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See also: sénescence



From Latin senēscere (to grow old).


  • IPA(key): /sɪˈnɛsəns/, /səˈnɛsəns/
    • (file)


senescence (usually uncountable, plural senescences)

  1. (biology) The state or process of ageing, especially in humans; old age.
    Synonyms: oldhood, senectitude, vetustity; see also Thesaurus:old age
    • 1997, David Foster Wallace, “A Supposedly Fun Thing I'll Never Do Again”, in A Supposedly Fun Thing I'll Never Do Again, Kindle edition, Little, Brown Book Group:
      Organized shuffleboard has always filled me with dread. Everything about it suggests infirm senescence and death: it’s like it’s a game played on the skin of a void and the rasp of the sliding puck is the sound of that skin getting abraded away bit by bit.
    • 2012, Lydia Pyne, Stephen J. Pyne, chapter 6, in The Last Lost World, Penguin, →ISBN:
      Over the next 150 years the known age of the Earth expanded a millionfold and lost worlds of the past were found to have overflowed with species now gone. The chain stretched, aged, and eventually succumbed to senescence.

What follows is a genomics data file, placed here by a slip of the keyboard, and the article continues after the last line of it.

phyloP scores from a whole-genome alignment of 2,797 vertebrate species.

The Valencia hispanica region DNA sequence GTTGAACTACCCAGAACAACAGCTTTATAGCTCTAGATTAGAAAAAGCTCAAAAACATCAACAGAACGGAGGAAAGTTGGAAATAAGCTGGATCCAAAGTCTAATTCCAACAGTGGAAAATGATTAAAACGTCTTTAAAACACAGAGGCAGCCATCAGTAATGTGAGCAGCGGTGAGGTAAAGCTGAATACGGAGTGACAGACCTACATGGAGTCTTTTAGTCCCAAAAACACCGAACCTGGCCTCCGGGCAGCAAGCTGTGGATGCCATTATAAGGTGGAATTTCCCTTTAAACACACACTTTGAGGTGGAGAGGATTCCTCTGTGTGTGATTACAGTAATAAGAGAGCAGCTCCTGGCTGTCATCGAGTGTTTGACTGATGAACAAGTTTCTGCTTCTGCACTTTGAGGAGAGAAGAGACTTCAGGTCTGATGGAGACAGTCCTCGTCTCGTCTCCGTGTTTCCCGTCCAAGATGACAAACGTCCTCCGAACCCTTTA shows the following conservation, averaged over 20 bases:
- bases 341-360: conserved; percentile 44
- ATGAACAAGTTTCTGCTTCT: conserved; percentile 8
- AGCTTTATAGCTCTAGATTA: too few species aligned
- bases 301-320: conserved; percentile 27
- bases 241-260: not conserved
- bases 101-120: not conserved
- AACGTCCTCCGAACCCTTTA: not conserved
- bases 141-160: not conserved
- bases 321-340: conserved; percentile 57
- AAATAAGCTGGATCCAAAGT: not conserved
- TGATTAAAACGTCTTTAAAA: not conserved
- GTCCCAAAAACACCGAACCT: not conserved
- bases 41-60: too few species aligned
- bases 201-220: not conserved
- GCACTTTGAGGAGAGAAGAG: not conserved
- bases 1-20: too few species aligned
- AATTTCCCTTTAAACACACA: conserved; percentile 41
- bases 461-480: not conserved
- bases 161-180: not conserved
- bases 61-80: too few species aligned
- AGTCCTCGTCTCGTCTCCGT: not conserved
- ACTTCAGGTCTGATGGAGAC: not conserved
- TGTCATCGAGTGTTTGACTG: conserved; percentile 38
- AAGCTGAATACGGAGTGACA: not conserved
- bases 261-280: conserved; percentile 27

2. (cell biology) Ceasing to divide by mitosis because of shortening of telomeres or excessive DNA damage.
    • 2018, University of Edinburgh, "Liver Study Offers Insights into Hard-to-treat Diseases" (9 March 2018), Drug Discovery & Development.
      Tests in mice found that inducing senescence in bile duct cells - mimicking the process seen in human bile duct disease - led to liver scarring and damage of liver function.
  3. (gerontology) Old age; accumulated damage to macromolecules, cells, tissues and organs with the passage of time.
  4. (botany) Fruit senescence, leading to ripening of fruit.
  5. (cytology, of a cell) Condition when the cell ceases to divide.

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